. . . contrary to a deeply rooted belief, the book is not an image of the world. It forms a rhizome with the world, there is an aparallel evolution of the book and the world; the book assures the deterritorialization of the world, but the world effects a reterritorialization of the book, which in turn deterritorializes itself in the world (if it's capable, if it can).—Gilles Deleuze and Félix Guatarri, A Thousand Plateaus
I want to turn now to the question of how literature might have anything to do with any of this and, following the thought of Jane Bennett, I want to say something like . . . texts are objects that possess vibrant materiality; they are “quasi forces” that possess something like “tendencies of their own.” They possess thing-power, and as much as they are able, they strive, in the words of Spinoza, to “persist in existing.” Texts are, in some sense, alive, while at the same time they are, even while produced by humans, utterly inhuman. No matter how many people—that is to say, characters—you put into a text, they still come out flat and dead. By which I mean, those aren’t really people. Anna Karenina doesn’t really exist and the only reason she feels alive to you when reading Tolstoy’s novel is because you animated her through a technique we humans are particularly good at—I call it “lying to ourselves.” In addition, Michael Witmore reminds us that,
Our work with narratives puts us in touch with forms of reduction or compression that are every bit as diagrammatic and so (potentially) inhuman as those who study the compression algorithms of physics or planetary biology. The key for us is the way in which narratives of human action introduce counterfactual ideals—impossible, limiting, but also operative and effectual—that are immanent in the objects we study, not simply projections of the creators or interpreters of those objects.
So, again, literary characters aren’t really human, although we often treat them as if they are (they’re more like symptoms of the human), nor are they completely limited by their authors and readers. But they do possess the qualities of Bruno Latour’s actant—in Graham Harman’s words, “a force utterly deployed in the world” which is on the same ontological footing as everything else, including us. As Harman writes of Latour’s thinking on actants, if everything is on the same ontological footing, “this ends the tear-jerking modern rift between the knowing human subject and the unknowable outside world, since for Latour the isolated Kantian human is no more and no less an actor than are windmills, sunflowers, propane tanks, and Thailand.” Again: you are here. So is everything else. There is nowhere else to go.
I am recalled to the meeting of the New Chaucer Society in Siena, Italy last July, when Aranye Fradenburg delivered her plenary lecture, “Living Chaucer,” and she argued that “the experience of narrative is a rapprochement with another mind”—that we share with authors like Chaucer a kind of inter-subjectivity in which it is not always easy to tell where the self ends and Otherness begins. Let’s take this another step further and say that the experience of narrative is also a rapprochement with a “persisting object” that uses humans as an activation device, an on-switch. Literature is therefore also a form of magical neuro-plasticity, a living and cognitive process, even what Aranye terms an affective companionship between author-objects, reader-objects, and other objects (including language) that enables a shared, and most importantly, in Aranye’s formulation, “a playful attention to a world that we might approach together, with love, unafraid, or maybe a little afraid?”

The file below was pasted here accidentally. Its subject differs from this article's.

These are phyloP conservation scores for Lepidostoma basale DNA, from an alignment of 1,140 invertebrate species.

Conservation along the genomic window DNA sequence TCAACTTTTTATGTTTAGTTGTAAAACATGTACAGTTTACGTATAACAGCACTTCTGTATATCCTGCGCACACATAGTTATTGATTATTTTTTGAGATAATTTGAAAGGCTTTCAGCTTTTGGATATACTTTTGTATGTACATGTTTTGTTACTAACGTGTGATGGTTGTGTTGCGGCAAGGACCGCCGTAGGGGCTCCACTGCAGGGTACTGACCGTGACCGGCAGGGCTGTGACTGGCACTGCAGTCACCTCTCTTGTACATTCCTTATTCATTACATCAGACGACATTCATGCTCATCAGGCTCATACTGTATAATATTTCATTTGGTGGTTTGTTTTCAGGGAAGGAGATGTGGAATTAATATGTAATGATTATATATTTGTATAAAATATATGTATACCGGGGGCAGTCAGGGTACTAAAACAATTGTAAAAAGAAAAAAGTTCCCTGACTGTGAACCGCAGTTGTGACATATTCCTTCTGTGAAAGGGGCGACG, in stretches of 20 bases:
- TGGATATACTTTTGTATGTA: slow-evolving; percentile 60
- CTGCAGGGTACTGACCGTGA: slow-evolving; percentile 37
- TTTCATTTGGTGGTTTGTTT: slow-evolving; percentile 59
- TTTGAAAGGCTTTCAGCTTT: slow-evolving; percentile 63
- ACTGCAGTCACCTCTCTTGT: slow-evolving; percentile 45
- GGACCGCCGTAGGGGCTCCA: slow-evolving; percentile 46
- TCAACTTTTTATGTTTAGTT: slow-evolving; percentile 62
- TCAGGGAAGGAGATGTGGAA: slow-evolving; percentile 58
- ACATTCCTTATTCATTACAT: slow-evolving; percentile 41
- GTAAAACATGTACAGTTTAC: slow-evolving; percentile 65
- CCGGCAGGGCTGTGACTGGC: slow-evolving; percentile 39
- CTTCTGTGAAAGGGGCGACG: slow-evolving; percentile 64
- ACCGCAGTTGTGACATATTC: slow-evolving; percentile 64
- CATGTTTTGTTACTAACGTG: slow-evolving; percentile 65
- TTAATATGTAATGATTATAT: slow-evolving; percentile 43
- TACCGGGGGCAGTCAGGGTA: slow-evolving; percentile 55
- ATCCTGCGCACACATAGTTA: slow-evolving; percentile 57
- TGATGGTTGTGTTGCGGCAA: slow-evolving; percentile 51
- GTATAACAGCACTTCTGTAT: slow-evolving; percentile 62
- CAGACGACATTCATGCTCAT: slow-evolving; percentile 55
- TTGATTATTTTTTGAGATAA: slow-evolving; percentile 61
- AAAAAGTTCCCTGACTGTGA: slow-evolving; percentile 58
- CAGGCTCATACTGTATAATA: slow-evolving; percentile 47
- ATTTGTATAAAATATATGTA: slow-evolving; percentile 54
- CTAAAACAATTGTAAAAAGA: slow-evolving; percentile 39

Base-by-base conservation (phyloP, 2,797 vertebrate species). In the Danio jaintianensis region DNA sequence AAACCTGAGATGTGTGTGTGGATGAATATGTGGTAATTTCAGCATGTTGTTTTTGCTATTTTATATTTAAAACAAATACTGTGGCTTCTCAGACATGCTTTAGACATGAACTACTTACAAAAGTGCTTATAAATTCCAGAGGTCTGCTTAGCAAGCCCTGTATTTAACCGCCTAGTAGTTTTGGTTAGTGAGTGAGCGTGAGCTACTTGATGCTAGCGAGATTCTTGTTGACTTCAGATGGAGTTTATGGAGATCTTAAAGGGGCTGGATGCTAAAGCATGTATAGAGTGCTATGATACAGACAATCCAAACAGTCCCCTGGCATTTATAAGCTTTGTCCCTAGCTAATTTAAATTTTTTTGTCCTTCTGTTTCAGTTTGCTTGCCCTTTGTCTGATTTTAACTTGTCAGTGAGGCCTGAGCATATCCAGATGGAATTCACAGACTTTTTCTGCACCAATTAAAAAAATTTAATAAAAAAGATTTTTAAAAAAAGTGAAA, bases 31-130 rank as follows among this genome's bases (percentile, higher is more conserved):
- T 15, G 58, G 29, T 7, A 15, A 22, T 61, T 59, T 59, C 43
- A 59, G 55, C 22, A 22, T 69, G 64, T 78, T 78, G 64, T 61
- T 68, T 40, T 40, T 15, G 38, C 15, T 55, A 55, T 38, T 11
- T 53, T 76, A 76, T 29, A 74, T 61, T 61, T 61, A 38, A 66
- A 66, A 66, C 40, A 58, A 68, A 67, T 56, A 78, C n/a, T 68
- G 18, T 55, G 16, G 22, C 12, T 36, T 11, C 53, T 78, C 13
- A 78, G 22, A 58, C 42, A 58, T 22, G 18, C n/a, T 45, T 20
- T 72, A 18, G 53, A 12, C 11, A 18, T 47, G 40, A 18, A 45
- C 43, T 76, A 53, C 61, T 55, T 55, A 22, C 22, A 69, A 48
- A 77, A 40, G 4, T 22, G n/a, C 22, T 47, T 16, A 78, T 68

Think, further, of literature as a kind of poetic DNA, an inter-subjective, living, and dynamic process and also an open “signaling system,” which means—and this is the really important part for me—literary narratives, especially the ones crafted with a high degree of artistry and whose authors generously and playfully leave the most important questions unsettled (Hamlet is one great example of such a narrative as are, I would argue, all of Chaucer’s Tales) . . . these narratives are never really done, never really “over,” and it may be that change (through which anything that counts as everything that happens has to pass), and also the kind of un-static always-jostling eternity that leaves everything radically available for perpetual transformation and becoming-otherwise, accomplishes a special purchase within the realm of the imaginative, narrative arts, which I want to argue includes literary criticism, includes scholarship, includes thinking. We might say that literary narratives, although they are, in one sense, completely unreal, or sur-real, and inhuman, pitch themselves at the real world and also create space (underground passageways, shelters, hiding places, root cellars), for that which cannot be brought into being, or cared for, anywhere else.
This open “signifying system” of literary narratives, which also forms for us, if we are readers, a significant portion of our shared cognitive inheritance, could also be described, as Aranye suggested in Siena, as a “territorial assemblage,” one that enables an endless series of relations within and across various temporal zones that are, in some sense, always here with us now. The human body is itself a time capsule of all previous times, just as texts are time capsules of all previous writing, and the “junk”—whether junk-DNA or spilled ink in the margins, is always with us. Nothing is ever lost, although if Harman is right, everything is always withdrawing from everything else. Again: you are here, but a part of you is also somewhere else. Same with texts. Although, strictly speaking, that “somewhere else” is also here. Even right in this room. You can’t get out. The exits of this universe are locked. But don’t worry, as the view “from here” is beautiful.